- Utility software: Any software peripherally related to any other lawsuit. Can I sue the manufacturors of the crash simulation software the car companies use if I'm injured in a crash? What about the people who wrote the software to design the crash simulation software? If Intel releases another chip with a division bug, could I sue Intel for nearly anything related to a computer at some point, because it might have something to do with that bug? Certainly, these are extreme, but I expect to see them in some form.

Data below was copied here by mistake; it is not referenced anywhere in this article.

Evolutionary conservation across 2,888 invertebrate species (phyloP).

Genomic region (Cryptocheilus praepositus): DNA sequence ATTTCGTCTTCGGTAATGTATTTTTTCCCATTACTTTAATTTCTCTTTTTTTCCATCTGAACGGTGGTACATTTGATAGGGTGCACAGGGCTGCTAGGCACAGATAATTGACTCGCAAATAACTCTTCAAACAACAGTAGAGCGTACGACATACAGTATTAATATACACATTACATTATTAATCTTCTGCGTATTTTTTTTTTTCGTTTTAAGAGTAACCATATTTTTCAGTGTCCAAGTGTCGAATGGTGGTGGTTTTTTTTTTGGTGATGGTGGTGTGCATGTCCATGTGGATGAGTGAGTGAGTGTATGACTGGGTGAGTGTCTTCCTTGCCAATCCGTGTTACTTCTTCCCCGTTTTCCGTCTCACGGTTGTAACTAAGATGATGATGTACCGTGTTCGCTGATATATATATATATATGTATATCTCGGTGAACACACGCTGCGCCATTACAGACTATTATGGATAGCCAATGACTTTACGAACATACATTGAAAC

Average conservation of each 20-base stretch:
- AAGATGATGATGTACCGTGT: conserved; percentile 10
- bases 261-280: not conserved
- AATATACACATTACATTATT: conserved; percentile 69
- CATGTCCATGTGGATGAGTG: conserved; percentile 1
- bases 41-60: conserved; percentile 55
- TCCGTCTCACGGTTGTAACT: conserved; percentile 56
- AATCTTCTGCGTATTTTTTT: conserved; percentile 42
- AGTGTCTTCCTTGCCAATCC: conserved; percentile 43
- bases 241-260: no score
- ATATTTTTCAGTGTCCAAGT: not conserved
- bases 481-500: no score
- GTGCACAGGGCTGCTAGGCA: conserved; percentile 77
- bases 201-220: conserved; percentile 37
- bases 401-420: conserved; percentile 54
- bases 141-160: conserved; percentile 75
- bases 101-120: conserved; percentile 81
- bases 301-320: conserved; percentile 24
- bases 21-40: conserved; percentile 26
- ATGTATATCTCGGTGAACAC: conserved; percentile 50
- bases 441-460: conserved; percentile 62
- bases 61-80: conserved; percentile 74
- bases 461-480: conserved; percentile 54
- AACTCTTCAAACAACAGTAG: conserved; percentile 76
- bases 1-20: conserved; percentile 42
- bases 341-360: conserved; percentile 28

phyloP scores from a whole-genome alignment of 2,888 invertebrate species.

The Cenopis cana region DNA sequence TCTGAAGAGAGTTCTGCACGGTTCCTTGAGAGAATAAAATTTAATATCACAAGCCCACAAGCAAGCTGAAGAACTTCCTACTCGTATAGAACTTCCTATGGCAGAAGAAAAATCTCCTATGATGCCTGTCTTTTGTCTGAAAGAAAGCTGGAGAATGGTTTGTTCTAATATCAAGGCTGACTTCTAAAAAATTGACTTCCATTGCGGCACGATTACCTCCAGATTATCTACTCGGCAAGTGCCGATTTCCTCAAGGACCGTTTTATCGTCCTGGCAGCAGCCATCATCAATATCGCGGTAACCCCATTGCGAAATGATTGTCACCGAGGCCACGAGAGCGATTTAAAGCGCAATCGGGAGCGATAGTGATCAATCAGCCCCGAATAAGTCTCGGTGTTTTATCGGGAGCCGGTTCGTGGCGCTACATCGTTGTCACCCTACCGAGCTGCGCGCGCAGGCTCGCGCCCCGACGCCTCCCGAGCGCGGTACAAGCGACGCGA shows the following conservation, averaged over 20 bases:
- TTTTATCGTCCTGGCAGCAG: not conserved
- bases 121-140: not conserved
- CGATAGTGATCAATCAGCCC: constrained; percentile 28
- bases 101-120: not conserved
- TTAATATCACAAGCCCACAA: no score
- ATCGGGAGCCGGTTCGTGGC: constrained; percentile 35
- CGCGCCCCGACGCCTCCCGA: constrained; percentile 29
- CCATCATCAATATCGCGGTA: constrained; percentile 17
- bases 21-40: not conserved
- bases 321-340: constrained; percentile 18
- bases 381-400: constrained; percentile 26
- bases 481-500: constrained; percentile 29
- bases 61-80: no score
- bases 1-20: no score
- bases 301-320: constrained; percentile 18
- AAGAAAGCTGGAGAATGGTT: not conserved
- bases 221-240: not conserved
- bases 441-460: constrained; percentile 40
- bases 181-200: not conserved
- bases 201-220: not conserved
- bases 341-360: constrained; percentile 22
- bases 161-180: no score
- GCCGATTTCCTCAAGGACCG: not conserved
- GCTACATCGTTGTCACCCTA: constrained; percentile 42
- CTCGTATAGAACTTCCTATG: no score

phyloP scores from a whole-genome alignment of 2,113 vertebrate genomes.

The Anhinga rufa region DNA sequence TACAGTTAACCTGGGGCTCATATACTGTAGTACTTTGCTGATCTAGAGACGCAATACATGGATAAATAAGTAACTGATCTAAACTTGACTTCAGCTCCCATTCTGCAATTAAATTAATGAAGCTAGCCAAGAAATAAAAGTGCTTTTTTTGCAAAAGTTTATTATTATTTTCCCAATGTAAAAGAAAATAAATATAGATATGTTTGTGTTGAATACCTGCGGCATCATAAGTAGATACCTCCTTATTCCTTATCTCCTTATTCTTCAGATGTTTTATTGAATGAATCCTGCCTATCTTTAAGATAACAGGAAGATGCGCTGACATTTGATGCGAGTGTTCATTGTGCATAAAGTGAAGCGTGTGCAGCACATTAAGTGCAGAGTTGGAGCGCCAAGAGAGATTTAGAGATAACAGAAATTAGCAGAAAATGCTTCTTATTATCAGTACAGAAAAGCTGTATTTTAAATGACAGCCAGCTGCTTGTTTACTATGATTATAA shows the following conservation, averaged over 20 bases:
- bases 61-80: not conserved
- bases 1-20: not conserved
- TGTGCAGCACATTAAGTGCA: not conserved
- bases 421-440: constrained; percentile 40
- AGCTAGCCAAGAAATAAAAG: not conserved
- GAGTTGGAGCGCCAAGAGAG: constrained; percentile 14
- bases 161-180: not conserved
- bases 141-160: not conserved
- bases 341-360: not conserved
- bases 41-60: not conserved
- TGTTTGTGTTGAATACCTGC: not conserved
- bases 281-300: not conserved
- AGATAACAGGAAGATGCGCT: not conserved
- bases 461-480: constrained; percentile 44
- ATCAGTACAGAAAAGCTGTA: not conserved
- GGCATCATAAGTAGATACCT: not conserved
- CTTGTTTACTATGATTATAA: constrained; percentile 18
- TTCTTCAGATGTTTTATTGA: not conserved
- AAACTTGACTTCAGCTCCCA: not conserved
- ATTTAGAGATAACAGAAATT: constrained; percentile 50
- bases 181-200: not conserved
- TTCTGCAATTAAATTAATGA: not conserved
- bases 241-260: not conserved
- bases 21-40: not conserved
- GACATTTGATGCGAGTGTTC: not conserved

Yet, for all the confusing technology and endless permutations involved in the computer business, this is actually not a technical or Internet issue at all. It is really a result of our society's fascination with lawsuits, and our desires to shift blame from people to whoever has deep pockets and can pay for the blame.In the end, this boils down to a fundamental question that people of all industries face: Can the manufacturor of a product be held responsible for the use of that product? Can the supplier of a product be held responsible for its use? When? Why? This is the really the same issue for guns, tobacco, cars, planes, and anything else.The only rational answer is "The vast majority of the time, no." Personally, I can only stomach saying yes when there's active fraud involved, such as is claimed on the part of the tobacco companies. Most any other answer results in absurdity... and the proof of that statement will quite likely lie in the truly absurd stories I expect to populate this department... on par with the absurdity of claiming the damages caused by Napster probably exceed the entire revenue of the record companies in the last year (because each infringement could cost from $500 to $100,000... absurd!). Stay tuned